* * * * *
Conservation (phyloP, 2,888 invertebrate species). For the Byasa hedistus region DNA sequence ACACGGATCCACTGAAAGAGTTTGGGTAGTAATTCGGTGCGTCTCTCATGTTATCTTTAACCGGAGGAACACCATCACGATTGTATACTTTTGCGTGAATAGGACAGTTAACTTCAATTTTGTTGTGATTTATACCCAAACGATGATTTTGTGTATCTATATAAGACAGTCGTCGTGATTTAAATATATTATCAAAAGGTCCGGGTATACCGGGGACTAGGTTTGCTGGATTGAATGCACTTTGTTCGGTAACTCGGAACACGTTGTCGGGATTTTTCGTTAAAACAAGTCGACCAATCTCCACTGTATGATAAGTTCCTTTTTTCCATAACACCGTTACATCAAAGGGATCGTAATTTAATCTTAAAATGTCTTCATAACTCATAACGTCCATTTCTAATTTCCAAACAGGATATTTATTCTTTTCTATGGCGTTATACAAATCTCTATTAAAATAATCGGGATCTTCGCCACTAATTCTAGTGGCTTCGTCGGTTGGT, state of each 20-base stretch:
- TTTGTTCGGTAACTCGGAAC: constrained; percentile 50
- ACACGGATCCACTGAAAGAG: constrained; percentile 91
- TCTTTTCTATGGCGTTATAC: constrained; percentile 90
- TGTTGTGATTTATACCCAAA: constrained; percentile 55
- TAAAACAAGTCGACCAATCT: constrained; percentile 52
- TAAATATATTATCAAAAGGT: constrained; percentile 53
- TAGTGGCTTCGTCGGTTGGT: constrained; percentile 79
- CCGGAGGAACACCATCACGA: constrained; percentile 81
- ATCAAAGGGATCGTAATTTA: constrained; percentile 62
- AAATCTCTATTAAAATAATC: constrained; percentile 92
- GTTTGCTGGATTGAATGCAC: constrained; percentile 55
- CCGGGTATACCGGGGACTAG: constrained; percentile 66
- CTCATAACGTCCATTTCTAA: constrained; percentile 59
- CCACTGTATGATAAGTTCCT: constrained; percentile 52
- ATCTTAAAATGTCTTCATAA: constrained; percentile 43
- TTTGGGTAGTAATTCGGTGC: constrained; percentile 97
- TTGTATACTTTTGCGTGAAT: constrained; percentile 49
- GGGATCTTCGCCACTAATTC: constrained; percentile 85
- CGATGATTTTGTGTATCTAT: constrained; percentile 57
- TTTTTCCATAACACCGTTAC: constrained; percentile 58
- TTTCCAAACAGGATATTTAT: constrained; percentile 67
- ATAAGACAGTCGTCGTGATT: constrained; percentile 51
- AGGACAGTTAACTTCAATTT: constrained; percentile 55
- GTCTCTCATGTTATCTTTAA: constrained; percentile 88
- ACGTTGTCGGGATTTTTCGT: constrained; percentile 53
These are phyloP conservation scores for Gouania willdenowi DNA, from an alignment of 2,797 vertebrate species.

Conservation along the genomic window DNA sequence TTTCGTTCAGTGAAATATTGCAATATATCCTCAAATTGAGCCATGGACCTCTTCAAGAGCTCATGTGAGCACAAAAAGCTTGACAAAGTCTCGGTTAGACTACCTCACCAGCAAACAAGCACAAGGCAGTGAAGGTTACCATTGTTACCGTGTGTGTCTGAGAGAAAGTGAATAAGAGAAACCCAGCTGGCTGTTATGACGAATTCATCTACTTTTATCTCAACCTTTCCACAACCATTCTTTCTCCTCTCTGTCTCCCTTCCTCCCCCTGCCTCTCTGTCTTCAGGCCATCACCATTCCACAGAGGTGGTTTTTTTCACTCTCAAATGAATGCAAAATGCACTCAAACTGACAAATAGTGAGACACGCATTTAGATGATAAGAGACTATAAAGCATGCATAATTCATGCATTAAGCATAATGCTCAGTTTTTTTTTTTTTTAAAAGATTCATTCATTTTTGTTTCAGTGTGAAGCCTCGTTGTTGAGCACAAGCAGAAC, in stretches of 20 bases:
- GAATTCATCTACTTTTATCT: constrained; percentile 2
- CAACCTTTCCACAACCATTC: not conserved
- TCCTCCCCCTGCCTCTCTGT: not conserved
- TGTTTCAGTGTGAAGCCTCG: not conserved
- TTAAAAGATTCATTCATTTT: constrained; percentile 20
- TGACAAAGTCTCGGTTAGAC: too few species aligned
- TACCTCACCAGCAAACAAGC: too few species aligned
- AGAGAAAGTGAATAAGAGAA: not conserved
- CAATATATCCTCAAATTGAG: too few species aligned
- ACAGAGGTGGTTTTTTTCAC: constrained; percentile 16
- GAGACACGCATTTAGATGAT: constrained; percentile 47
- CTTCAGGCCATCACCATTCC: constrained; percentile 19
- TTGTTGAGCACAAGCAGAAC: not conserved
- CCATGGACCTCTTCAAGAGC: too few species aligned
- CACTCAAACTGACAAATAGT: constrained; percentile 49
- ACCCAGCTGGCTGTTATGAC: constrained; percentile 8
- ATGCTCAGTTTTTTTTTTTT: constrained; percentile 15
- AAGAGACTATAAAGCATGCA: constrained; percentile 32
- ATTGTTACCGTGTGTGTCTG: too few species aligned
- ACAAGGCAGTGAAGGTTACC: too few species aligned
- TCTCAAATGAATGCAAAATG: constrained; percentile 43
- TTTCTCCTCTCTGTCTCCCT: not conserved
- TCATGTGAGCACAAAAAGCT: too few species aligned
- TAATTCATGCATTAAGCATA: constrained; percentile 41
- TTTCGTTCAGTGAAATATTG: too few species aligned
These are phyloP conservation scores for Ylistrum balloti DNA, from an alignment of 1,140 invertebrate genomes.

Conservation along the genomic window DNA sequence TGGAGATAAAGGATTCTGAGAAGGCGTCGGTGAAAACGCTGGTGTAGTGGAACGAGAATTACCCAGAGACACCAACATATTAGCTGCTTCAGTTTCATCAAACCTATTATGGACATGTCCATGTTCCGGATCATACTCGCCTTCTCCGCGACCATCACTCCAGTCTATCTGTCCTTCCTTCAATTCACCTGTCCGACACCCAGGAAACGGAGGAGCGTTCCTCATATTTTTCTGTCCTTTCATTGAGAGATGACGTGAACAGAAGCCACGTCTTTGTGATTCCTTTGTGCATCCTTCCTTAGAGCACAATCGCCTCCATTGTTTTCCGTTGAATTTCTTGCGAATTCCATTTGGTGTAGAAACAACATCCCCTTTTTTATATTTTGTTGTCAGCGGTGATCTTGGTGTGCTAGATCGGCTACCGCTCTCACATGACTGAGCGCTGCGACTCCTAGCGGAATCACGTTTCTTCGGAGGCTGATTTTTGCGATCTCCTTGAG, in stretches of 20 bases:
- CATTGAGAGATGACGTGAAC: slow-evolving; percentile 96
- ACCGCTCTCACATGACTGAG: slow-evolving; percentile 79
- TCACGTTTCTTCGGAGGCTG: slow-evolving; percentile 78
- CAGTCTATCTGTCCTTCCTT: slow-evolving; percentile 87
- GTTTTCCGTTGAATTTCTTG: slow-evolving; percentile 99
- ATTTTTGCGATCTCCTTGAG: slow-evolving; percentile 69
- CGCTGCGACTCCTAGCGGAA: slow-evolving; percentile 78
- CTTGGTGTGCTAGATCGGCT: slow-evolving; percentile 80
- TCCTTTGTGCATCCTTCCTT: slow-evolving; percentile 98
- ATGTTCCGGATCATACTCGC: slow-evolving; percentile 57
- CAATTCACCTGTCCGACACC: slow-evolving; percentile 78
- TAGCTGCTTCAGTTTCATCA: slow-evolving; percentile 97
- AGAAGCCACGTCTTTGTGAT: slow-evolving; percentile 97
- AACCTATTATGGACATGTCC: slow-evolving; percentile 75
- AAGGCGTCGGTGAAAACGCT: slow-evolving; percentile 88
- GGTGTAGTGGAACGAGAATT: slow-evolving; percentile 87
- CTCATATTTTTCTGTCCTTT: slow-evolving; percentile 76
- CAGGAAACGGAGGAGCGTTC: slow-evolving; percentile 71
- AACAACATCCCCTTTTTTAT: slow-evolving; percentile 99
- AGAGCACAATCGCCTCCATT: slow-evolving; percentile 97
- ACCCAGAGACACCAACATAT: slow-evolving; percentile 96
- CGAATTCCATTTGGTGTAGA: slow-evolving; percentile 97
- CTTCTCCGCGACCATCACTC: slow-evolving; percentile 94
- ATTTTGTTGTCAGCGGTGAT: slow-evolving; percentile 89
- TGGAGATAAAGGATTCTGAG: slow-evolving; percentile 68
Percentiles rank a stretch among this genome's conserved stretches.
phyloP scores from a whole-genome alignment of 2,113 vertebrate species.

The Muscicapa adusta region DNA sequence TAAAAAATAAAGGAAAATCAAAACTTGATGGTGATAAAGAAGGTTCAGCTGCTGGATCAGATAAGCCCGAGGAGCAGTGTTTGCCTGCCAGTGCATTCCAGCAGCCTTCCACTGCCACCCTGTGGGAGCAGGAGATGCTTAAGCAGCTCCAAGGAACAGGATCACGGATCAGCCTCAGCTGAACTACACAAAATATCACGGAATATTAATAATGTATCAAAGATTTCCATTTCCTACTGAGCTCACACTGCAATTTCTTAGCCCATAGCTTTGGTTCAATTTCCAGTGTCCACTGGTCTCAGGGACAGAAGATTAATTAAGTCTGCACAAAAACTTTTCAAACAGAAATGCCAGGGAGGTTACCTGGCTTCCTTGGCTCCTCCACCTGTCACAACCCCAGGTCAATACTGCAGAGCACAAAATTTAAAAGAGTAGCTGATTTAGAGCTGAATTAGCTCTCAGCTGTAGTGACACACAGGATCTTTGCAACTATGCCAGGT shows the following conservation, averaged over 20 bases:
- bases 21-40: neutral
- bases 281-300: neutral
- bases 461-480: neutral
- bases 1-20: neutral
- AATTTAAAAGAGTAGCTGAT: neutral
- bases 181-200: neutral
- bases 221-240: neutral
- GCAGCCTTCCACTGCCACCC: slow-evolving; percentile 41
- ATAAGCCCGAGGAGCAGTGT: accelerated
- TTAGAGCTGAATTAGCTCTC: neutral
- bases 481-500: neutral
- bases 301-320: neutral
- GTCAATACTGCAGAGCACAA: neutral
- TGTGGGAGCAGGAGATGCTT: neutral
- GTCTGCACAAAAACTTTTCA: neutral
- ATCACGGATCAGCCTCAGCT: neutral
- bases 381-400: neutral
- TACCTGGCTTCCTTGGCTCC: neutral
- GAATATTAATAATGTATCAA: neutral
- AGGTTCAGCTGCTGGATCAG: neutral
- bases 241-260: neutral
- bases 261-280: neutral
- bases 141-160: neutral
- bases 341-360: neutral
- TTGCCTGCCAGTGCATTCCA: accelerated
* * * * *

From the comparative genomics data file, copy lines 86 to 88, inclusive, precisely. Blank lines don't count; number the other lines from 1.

- bases 461-480: neutral
- bases 1-20: neutral
- AATTTAAAAGAGTAGCTGAT: neutral